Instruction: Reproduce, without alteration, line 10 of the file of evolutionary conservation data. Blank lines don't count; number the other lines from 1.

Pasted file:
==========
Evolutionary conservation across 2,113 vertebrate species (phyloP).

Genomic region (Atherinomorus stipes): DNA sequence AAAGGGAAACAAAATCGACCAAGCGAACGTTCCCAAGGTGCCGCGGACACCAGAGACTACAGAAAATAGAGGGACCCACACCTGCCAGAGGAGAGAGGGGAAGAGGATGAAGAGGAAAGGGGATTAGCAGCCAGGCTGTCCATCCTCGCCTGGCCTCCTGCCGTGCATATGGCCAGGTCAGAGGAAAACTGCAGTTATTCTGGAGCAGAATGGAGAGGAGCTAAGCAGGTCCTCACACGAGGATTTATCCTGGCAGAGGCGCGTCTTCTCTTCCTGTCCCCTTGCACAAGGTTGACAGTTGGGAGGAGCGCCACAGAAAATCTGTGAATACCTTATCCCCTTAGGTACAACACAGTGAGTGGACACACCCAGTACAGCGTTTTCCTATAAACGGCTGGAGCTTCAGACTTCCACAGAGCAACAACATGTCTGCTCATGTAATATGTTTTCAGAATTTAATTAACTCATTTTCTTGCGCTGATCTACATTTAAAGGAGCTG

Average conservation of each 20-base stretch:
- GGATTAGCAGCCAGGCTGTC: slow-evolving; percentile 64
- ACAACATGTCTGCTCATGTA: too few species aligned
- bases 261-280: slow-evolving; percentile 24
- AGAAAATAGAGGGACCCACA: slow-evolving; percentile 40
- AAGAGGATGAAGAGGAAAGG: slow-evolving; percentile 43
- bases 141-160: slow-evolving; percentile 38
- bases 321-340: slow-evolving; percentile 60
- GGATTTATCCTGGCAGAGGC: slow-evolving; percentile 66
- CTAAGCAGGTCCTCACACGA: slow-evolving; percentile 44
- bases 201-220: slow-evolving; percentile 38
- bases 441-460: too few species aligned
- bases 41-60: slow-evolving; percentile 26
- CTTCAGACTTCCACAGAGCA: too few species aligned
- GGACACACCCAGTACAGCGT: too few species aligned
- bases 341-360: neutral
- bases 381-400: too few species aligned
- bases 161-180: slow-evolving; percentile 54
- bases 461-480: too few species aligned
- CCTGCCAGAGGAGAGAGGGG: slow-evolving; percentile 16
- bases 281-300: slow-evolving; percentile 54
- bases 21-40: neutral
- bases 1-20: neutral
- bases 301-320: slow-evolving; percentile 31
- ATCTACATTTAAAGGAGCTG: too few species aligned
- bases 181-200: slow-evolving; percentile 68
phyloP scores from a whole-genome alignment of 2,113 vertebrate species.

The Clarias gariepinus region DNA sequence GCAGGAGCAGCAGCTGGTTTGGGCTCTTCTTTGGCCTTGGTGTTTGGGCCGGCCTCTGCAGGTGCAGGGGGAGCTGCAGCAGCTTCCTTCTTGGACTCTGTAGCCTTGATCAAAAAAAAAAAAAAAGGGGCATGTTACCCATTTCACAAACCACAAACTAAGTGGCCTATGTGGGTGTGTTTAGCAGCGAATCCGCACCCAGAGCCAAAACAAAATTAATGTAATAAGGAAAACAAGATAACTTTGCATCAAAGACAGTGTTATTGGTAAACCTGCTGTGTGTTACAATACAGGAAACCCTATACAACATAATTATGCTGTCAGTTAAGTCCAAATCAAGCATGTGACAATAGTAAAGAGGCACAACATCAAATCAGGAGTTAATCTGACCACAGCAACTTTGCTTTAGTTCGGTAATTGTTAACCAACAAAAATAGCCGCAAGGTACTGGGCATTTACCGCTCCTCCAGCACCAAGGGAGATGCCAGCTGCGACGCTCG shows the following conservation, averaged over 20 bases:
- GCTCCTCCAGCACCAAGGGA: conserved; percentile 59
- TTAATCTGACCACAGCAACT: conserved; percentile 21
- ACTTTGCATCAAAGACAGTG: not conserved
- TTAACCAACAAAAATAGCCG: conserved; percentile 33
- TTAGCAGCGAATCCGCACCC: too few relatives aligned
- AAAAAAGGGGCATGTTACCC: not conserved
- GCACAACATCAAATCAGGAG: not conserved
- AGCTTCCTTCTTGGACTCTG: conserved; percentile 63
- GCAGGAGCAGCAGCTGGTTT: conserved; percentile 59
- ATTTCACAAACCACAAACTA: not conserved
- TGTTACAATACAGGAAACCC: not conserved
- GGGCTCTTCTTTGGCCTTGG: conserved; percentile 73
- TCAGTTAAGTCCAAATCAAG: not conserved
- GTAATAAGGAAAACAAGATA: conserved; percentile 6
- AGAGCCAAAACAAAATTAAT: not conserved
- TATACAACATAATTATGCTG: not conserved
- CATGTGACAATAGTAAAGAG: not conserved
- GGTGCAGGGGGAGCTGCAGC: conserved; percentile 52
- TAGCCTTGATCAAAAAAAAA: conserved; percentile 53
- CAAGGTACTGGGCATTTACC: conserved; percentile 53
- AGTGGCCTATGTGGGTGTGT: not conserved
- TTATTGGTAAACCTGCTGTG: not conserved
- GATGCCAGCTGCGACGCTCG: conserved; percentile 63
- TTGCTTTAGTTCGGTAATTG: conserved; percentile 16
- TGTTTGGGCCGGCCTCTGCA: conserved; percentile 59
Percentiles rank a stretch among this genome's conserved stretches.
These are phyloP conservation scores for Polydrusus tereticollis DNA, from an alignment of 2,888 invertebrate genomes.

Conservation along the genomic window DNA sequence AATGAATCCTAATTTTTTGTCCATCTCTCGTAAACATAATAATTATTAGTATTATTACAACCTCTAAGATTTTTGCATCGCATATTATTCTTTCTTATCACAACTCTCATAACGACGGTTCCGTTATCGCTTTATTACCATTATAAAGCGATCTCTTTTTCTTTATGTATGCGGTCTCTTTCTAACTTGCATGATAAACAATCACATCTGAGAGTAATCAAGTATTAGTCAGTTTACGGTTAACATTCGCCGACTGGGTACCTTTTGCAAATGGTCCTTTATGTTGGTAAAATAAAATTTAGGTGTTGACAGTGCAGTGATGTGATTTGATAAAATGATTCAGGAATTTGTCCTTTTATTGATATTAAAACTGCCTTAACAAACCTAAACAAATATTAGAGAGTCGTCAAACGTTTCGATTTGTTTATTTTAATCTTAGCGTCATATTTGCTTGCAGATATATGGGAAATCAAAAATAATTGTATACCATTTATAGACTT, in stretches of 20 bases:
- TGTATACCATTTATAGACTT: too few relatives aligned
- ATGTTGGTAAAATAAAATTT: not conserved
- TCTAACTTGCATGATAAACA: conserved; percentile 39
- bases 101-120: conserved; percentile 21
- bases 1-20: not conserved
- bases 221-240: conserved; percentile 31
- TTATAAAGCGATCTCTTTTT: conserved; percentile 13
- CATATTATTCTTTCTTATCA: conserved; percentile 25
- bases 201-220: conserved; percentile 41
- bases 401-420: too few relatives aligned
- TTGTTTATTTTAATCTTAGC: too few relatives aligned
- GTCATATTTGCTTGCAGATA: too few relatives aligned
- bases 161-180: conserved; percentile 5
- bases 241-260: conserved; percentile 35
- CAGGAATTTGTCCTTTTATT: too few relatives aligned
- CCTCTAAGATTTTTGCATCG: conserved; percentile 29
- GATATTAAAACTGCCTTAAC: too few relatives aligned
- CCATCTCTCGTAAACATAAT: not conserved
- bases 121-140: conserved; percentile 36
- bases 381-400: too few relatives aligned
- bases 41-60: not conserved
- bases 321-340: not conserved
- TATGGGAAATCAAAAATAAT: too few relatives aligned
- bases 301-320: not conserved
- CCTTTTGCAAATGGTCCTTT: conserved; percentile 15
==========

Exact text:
- bases 321-340: slow-evolving; percentile 60